What is bitumen
Bitumen, also known as asphalt in the United States, is a substance that forms through the distillation of crude oil. It has waterproofing and adhesive properties. Bitumen production through distillation removes lighter crude oil components, such as gasoline and diesel, leaving the “heavier” bitumen behind. The producer often refines it several times to improve its grade. Bitumen can also occur in nature: Deposits of naturally occurring bitumen form at the bottom of ancient lakes, where prehistoric organisms have since decayed and have been subjected to heat and pressure.
In addition to being found naturally in seeps and the oil sands, bitumen can be produced by removing lighter fractions from crude oil during the refining process. Fractions that are removed are liquid petroleum gas, gasoline, and diesel. Once crude oil has been extracted from the ground, the production of bitumen can begin. The crude oil is pumped from the storage tanks and through a system that increases the temperature of the crude oil to 200°C. The oil then moves to a furnace, where it is heated even higher to approximately 300°C where it is vaporized partially into a distillation column. Here, the separation of the different components of the crude oil occurs. As lighter components rise to the top, heavy components—including the bitumen—fall to the bottom of the column. This process is known as fractional distillation. Finally, the bitumen is obtained by further distilling the residue in a vacuum distillation column. This type of bitumen is known as straight run bitumen. The grade of the bitumen depends on how much volatile material remains in the distilled bitumen—with more volatiles resulting in a less pure, more liquid product.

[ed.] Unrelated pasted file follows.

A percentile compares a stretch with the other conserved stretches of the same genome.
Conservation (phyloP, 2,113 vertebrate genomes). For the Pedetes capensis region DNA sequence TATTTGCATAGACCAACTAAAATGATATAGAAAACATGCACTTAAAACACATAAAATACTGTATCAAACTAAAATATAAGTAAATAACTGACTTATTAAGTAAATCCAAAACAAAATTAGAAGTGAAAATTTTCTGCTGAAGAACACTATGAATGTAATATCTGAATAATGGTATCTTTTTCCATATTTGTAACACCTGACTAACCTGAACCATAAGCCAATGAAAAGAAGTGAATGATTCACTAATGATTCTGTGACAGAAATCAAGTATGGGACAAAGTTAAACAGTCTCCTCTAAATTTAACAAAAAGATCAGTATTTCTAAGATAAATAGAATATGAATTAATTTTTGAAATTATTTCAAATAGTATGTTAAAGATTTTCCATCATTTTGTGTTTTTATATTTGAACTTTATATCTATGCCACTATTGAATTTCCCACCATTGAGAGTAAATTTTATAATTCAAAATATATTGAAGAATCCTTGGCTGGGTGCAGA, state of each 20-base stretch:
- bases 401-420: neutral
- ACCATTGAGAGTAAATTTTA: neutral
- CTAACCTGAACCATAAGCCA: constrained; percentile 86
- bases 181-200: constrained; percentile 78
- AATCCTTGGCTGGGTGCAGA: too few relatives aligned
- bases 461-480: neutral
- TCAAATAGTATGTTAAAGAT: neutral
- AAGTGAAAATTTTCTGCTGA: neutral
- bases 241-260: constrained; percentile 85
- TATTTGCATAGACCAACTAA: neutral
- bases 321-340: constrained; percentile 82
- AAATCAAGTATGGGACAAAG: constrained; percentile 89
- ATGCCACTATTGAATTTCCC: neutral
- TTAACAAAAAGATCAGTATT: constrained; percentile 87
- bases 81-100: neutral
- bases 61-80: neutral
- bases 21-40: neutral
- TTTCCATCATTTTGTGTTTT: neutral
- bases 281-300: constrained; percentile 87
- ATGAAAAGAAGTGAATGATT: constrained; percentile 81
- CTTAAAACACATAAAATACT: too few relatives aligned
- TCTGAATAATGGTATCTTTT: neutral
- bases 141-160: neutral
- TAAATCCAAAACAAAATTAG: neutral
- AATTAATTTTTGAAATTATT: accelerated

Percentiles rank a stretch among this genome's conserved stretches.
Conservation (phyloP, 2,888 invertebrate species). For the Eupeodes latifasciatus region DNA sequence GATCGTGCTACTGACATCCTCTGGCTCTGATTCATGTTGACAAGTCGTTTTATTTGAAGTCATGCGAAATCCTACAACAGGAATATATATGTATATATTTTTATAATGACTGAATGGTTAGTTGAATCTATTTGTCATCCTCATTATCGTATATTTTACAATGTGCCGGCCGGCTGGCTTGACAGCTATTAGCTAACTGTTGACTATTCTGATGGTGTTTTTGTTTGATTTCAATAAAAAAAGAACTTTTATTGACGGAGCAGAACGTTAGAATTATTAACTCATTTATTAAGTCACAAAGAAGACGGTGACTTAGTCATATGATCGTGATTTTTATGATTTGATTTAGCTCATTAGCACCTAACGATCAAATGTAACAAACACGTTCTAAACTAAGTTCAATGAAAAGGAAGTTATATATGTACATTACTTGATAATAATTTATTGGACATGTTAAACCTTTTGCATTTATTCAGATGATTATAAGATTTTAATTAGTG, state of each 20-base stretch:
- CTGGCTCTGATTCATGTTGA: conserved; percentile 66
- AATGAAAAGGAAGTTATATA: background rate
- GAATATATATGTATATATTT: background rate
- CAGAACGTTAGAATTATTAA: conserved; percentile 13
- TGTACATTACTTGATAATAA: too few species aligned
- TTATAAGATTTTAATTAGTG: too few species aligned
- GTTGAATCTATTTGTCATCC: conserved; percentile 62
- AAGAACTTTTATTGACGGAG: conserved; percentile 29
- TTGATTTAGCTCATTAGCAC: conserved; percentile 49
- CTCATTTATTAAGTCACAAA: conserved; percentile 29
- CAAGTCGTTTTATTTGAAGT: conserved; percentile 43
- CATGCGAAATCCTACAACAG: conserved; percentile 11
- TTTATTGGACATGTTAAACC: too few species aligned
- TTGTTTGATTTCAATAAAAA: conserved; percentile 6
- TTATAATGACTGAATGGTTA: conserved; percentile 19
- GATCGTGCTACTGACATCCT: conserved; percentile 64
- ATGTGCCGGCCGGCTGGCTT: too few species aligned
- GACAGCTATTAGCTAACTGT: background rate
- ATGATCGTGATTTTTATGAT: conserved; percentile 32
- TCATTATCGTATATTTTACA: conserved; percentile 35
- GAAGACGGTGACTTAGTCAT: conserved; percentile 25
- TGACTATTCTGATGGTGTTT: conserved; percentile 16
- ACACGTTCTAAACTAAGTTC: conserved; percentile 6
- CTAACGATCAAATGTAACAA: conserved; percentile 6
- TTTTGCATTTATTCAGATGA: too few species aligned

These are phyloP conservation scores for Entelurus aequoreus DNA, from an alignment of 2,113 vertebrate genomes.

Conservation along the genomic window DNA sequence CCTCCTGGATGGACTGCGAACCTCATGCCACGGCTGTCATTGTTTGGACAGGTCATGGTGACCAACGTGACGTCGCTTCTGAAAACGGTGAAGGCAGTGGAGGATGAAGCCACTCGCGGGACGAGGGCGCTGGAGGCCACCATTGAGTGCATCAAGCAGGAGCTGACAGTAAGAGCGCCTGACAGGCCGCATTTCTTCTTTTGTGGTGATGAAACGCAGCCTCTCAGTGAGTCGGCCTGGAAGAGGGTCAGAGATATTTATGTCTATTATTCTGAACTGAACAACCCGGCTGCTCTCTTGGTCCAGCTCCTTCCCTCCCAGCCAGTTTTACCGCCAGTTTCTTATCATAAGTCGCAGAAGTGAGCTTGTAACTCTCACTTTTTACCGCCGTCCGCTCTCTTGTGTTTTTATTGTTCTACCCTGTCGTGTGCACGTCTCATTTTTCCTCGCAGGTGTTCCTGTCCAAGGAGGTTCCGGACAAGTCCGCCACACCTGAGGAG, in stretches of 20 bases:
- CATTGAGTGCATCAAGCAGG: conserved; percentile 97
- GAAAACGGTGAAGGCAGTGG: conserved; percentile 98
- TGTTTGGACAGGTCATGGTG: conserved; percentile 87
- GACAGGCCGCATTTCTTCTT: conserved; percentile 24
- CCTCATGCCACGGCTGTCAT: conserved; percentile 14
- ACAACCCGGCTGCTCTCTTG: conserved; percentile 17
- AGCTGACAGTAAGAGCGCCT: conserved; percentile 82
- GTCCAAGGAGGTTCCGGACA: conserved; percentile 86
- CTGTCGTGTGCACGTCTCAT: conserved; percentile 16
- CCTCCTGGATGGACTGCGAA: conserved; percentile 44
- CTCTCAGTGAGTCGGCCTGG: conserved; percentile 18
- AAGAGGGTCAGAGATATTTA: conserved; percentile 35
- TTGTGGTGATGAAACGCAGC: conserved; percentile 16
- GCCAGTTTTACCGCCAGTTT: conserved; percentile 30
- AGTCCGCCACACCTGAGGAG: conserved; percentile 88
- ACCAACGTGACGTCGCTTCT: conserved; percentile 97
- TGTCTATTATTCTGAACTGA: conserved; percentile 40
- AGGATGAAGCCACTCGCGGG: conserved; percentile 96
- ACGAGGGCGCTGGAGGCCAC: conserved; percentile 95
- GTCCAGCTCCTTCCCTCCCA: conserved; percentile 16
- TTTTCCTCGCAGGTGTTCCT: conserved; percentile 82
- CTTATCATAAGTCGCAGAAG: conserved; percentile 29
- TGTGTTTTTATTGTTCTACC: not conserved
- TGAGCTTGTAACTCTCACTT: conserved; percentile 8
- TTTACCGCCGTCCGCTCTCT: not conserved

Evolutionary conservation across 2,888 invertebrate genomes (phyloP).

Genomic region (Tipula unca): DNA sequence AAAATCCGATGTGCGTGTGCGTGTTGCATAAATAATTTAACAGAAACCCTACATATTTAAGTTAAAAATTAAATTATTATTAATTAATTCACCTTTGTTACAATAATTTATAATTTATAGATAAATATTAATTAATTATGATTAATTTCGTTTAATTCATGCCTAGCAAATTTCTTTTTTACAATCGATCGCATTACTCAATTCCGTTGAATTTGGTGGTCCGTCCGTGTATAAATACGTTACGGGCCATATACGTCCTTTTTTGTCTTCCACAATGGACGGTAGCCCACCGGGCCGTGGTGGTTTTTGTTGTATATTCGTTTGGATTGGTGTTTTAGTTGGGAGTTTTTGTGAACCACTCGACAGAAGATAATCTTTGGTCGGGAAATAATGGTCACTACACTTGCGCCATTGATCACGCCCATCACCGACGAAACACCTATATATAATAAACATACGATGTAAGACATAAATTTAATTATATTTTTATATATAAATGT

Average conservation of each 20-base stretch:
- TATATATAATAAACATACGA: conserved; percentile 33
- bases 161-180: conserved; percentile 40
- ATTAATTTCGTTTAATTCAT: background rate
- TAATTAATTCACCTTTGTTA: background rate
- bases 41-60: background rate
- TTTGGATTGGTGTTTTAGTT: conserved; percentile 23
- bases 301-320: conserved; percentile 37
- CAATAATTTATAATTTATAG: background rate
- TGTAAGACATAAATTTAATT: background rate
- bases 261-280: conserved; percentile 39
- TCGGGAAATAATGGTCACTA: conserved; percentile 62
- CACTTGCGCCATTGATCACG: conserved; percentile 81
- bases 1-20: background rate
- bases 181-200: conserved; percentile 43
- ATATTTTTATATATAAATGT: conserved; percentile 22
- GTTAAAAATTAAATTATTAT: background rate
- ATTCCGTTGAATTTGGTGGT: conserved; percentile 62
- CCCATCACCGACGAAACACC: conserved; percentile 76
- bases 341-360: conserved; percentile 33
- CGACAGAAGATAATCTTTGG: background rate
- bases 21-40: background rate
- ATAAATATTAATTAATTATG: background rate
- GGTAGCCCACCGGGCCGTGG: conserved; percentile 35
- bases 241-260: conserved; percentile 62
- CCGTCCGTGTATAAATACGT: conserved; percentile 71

Most refined bitumen is used in the construction industry. Mainly, it serves its use in paving and roofing applications. 85% of all bitumen is used as a binder in asphalt for roads, runways, parking lots, and foot paths. Gravel and crushed rock are mixed with thick bitumen, holding it together and it is then applied to roadways. 10% of the bitumen used worldwide is used in the roofing industry as its waterproofing qualities help make roofs function well. 5% of bitumen is used for sealing and insulating purposes in various building materials such as carpet tile backing and paint. In addition to these main uses, bitumen also has many minor uses. Other examples are soundproofing, explosives, mildew protection, a binder in briquettes, a backing to mirrors, shoe soles, fence post coating and soil stabilization.
For calculating the quantity of bitumen and aggregates for road surface dressing ″Top Layer of the road″ . watch this video.